That bit’s relatively simple but can be very disorientating. Your inner ear is detecting that gravity is pinning you back into your seat harder than it’s pulling you down into it, so it feels like you’re lying on your back. It’s something we practice in jet fighters because the disorientation is so bad that people have crashed aeroplanes as a result of it. It’s still very distracting, especially when it lasts for 20 seconds.

Accelerating through 1000kph, the airflow is now going supersonic over the canopy so there’s a really loud shockwave noise from the carbon fibre canopy. The air is also going supersonic under the vehicle and between the rear wheels. On Thrust SSC we ran staggered asymmetric wheels, which we thought would be fine (15 years ago we couldn’t model anything else). It turned out it wasn’t fine and it actually caused some huge instability at the back of the car. At around 1000kph I’m fighting the car directionally. On the first of the supersonic record runs we did, I finished up 15m off-line with 90-degrees of steering lock on and the car still sliding sideways!


At these speeds the measured kilometre takes 2.9 seconds. At the end of the measured distance, I have to throttle back and let the engines idle as they cool down. At this point we’re slowing down at 35/40kph per second, so I’ve got warning lights going off. 15 litres of oil in each engine is now pinned to the front of the oil tanks: we’re slowing down faster than a jet aeroplane was designed to do. It’s fine for a few seconds but I need to check the lights go out again, otherwise I have to shut the engines down immediately. We’re still slowing down, and having been pinned back in my seat, I’m now thrown forwards into the straps. This is what is called the Somatogravic Illusion, and it’s again hugely disorientating. Racing drivers get used to it but they only experience it for one or two seconds. We’re experiencing it for 20/30 seconds of acceleration and another 20 seconds of deceleration. It makes you feel almost like you’re tumbling, going vertically upwards to vertically downwards. But you’ve got to ignore that, and focus on the car going straight, because the next phase is to make sure the speed is right to deploy the parachute.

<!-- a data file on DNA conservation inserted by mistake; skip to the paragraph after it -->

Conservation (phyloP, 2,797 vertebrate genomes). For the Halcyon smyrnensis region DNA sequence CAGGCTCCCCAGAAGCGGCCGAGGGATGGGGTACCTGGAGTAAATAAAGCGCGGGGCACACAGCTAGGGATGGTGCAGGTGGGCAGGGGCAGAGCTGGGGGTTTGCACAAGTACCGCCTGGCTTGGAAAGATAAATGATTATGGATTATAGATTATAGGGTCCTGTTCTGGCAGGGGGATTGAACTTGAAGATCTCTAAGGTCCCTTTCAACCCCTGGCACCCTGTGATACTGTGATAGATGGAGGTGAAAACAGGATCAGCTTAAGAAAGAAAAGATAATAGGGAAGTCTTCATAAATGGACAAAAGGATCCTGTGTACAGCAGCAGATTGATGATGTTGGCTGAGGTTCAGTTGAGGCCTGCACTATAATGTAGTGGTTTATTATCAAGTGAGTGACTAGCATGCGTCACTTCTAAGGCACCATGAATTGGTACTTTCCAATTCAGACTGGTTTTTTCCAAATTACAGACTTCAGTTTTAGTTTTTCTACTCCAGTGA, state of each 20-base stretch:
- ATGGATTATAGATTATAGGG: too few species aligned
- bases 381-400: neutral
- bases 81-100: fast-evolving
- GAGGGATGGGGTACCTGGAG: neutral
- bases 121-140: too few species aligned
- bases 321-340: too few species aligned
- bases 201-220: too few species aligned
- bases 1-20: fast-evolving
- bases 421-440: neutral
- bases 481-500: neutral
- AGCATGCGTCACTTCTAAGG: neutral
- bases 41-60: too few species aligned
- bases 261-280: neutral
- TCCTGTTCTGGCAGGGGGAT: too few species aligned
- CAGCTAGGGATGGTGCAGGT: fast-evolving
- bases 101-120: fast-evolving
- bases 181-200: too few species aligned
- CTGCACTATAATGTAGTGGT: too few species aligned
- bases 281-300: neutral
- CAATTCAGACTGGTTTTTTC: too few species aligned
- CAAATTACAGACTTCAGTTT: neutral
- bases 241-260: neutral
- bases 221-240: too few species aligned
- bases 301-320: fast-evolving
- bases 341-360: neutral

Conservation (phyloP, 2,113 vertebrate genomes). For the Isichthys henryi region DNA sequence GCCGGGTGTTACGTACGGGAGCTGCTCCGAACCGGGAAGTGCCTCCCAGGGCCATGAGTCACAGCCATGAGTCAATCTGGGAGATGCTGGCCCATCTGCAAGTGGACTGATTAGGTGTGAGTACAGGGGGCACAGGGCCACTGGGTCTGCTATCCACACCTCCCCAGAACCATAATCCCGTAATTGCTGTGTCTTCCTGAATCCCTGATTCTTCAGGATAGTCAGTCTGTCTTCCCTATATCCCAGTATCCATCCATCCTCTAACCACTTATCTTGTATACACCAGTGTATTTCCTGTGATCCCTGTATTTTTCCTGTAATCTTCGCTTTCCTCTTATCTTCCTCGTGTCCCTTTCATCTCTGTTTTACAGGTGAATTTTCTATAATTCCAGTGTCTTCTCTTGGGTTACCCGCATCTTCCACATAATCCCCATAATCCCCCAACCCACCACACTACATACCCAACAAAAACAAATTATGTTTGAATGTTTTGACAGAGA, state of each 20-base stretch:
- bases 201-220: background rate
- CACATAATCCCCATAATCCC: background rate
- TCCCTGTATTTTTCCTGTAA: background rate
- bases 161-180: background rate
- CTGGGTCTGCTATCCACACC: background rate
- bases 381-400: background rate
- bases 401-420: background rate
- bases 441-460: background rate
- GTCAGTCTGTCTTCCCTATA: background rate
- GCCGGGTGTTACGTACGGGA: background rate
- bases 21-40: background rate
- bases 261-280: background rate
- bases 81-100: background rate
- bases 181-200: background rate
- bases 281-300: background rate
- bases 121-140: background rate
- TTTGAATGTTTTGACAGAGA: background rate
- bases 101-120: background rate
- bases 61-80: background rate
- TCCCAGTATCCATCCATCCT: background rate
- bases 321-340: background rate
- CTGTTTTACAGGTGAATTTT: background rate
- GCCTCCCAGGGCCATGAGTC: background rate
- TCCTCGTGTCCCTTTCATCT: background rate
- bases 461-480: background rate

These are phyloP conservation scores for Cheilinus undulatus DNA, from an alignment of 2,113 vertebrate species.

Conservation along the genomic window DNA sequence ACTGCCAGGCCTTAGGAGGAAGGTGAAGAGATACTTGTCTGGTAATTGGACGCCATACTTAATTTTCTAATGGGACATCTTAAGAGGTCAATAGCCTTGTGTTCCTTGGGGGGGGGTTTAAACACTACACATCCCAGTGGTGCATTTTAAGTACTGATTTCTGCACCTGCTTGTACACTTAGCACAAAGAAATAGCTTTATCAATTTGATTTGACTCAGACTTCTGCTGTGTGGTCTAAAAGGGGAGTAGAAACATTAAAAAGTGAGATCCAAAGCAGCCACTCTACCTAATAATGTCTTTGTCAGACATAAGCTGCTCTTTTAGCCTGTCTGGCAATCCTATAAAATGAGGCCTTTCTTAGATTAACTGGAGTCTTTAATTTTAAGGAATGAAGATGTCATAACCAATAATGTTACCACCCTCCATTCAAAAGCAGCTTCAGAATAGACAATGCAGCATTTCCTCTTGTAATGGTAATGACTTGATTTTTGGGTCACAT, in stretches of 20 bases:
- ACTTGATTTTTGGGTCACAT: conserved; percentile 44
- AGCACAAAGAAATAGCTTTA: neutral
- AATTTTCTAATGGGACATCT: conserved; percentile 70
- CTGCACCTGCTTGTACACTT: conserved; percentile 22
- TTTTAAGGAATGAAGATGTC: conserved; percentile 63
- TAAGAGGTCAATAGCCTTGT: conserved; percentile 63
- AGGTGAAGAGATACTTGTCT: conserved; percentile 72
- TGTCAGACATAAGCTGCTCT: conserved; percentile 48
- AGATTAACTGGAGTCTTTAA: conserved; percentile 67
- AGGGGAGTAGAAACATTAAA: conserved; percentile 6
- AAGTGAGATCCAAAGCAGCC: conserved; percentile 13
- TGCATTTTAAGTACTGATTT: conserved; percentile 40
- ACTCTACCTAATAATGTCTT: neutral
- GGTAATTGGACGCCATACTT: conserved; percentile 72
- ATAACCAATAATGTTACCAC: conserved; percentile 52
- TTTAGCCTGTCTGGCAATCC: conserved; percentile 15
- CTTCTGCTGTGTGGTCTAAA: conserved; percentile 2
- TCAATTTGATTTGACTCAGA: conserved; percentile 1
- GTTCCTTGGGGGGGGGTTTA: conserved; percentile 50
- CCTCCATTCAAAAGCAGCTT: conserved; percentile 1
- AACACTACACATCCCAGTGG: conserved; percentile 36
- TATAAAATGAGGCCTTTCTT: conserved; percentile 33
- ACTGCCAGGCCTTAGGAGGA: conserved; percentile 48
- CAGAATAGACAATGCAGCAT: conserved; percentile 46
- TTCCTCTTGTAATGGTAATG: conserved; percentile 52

At 600mph (965kph), the chute will generate nine-tonnes of drag. At 650mph (1045kph) the parachute will just come clean off. If the shoot is deployed too late, the car doesn’t stop by the end of the track, so not only do we take the car off the end of the track, we don’t get the return run. You’ve got to do this run twice within one hour to get the official record. At about 300kph, we shut the engines down. They’ve now had a chance to cool down and we don’t want them sucking any debris up as the car slows down to a stop. And finally at about 200kph we start to ease the wheel brakes on – left foot-braking to all four corners of the car – to slow the car down enough so that we can stop right next to the turn round crew and save them the 20 minutes it would take to tow the car back if I overshoot.

That in a nutshell is a single run at supersonic speed. It’s a busy little process!

Wing Commander Andy Green was speaking with James Gent.

– Shots courtesy of Jane Garner, Stu. G, Colin D Lee, and Gary Crutchley